to drag me in a jumpsuit made of sheets
along an endless corridor of fear,
until my sweats are shivers, or until
I’m freed, to rehabilitating day.

However deep I go, I’m coming up
when I can roll and kick the covers off
to pull the top sheet for my cape, to glide
above the shadows slinking back from dawn.
So—like the moon that fades—in sunshine go
the memories of the memories of my dreams.

III. Returning

Sometimes I’m ready to be here again,
and sometimes not. There is an exit tax
on leaving sleep; it can be rather steep,
something like turning pockets inside out
and leaving all my dreams there in a dish.
(If they’ve been x-rayed, I don’t want them back.)
Why am I doing this on the way out—
isn’t the danger mostly going in?
And currency exchange—no posted rate—
I just relinquish everything I have,
and someone—they—decides what I get back.
With luck, I’ll have enough to catch the train,
and make my train of thought with no delay.
I should be rested—not arrested—now
that I’ve had a moment to declare
the reason for my visit, what I bought,
and what I understood while I was there.
My stories won’t be accurate, and all
my snapshots will turn out to be a blur.
I’ll soon enough be planning to go back,
but—like last time—I miss their little sign:
So happy you were here. Please come again.

Dan Overgaard


Review by David Memmott

The persona in this piece carries me in an easy blank verse across a guarded border into dream land and back again as a careful and effective conceit. The night journey falls into three natural stages: 1) Crossing Over, 2) How Deep, How Dark, 3) Returning. Crossing over is not easy, but hard. The persona puts his mind in order, tries to let go, but is held back. “I was here yesterday and they let me go right in. Nothing’s changed.” But of course something had changed, the speaker is a day different than before.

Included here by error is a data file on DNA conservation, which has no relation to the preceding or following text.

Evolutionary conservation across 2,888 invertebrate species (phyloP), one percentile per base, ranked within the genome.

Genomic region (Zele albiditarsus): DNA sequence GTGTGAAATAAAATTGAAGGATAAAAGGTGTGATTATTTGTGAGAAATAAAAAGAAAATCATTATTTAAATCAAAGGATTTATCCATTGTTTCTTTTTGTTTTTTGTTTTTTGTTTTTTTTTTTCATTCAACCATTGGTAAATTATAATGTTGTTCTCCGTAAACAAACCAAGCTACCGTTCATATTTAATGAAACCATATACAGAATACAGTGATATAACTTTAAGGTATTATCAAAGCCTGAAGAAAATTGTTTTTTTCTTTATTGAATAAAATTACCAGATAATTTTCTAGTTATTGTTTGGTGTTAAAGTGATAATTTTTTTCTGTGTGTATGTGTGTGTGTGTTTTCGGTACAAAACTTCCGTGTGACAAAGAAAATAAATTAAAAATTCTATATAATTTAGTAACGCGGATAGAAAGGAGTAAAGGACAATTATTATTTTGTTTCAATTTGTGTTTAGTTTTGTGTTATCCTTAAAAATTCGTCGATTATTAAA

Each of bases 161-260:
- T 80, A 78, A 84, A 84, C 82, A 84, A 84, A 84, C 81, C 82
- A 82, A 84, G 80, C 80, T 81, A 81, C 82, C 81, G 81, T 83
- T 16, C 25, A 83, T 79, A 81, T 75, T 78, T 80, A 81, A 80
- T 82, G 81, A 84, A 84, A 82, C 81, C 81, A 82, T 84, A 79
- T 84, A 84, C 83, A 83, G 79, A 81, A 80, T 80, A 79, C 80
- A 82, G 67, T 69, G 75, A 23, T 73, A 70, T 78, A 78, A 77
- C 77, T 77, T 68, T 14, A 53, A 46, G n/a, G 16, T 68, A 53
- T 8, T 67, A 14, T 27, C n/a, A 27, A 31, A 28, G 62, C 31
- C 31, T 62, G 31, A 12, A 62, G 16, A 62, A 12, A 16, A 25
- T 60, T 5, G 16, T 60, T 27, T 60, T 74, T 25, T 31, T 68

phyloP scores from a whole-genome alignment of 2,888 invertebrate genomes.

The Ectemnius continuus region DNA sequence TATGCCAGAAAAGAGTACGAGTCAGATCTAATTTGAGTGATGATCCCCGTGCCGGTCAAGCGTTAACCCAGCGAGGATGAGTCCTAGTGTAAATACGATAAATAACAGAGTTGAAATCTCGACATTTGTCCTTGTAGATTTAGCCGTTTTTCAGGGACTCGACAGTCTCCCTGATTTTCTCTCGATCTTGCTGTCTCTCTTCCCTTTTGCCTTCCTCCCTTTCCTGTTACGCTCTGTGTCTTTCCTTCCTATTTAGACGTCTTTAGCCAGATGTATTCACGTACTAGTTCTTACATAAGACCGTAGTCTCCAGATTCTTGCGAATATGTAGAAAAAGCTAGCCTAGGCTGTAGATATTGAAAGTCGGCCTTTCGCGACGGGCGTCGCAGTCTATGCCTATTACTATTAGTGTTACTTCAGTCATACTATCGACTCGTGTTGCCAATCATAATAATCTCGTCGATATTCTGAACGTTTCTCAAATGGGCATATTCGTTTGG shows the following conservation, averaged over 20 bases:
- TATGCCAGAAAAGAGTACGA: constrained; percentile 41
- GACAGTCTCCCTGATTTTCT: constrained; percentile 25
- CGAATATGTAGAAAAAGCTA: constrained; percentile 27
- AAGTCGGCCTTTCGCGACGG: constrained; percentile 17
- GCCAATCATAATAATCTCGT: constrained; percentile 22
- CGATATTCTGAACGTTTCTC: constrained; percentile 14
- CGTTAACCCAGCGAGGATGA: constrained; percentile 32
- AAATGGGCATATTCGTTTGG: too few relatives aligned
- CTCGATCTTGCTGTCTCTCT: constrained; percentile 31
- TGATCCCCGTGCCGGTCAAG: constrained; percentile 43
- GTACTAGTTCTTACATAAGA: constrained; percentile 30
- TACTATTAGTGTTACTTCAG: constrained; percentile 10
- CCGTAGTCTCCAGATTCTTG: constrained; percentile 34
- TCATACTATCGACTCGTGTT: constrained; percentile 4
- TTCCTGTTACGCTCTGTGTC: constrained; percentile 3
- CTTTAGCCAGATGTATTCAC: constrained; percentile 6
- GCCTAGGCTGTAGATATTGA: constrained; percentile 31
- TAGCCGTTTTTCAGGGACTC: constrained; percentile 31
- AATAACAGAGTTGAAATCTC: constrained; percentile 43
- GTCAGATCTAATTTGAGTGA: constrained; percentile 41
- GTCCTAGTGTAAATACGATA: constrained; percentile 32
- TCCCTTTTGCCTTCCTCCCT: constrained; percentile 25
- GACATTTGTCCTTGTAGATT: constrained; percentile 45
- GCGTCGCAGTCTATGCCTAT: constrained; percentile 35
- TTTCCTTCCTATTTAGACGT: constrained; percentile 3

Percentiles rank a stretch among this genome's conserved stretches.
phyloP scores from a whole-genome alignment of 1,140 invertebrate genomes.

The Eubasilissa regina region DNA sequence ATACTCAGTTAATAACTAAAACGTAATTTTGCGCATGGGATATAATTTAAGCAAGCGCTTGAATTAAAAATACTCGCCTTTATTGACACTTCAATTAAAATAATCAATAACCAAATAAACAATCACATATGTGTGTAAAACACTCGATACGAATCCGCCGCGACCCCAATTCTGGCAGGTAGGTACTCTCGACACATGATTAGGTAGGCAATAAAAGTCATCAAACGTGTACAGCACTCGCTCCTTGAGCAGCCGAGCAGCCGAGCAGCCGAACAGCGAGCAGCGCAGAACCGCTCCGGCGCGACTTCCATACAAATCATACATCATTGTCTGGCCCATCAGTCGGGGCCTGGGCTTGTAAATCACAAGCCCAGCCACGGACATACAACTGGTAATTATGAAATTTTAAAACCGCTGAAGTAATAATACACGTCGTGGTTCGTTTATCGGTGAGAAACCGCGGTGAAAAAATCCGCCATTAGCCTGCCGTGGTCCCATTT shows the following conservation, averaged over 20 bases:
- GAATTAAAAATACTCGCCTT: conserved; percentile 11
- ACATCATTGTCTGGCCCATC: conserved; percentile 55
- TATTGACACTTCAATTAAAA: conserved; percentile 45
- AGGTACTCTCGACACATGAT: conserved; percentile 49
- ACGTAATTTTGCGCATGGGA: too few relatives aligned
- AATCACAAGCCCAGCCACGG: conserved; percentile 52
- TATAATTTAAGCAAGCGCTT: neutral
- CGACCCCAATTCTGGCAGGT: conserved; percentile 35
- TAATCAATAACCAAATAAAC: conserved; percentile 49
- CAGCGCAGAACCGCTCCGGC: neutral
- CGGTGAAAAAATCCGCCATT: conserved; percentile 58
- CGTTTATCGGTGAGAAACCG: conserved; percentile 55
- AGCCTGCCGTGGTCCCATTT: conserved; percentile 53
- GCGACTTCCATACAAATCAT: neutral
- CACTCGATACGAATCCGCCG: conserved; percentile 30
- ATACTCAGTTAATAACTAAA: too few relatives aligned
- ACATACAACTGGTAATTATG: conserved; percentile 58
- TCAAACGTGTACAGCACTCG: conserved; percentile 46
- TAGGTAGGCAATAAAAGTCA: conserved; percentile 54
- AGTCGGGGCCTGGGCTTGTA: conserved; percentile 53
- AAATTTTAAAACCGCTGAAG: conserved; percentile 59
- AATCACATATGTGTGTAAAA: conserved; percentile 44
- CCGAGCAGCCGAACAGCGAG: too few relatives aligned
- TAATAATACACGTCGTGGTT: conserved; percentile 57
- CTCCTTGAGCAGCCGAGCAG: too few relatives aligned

With all the anticipation of entering the dream world, the speaker faces the nightmare of a “replay/the whole day over.” He longs to move on. In stage two the narrative is broken into six-line stanzas of blank verse: “Everything drops away…everything is shuttered up” the speaker voice expands to include the town, “all of us.” Our senses rest while our memories come out to play, “any crazy thing/can wander in.” Critical faculties lapse “hosting mayhem.” Strong images of the tongue “loosely harbored in its cove,” a boat that “will take me out again,/to taste and tingle, whistle, tsk and talk…” Awakened from an “epic struggle” to come home. “However deep I go…in sunshine go/the memories of the memories of my dreams.” A fit ending for stage two.  

While maintaining the border crossing conceit, the speaker pays a “exit tax/on leaving sleep.” Followed by a nice internal rhyme with “steep.” I liked the image of “pockets turned inside out” as having to declare to customs everything he might have picked up in dream. The hassles of letting go persists in return, waiting to get back in line with the rank and file. Another nice image follows with “my snapshots will turn out to be a blur.”

“The Sleep Cycle” is a plain-spoken, effective and understated metaphor sustained in an easy blank verse that carries the narrative without drawing a lot of attention to itself.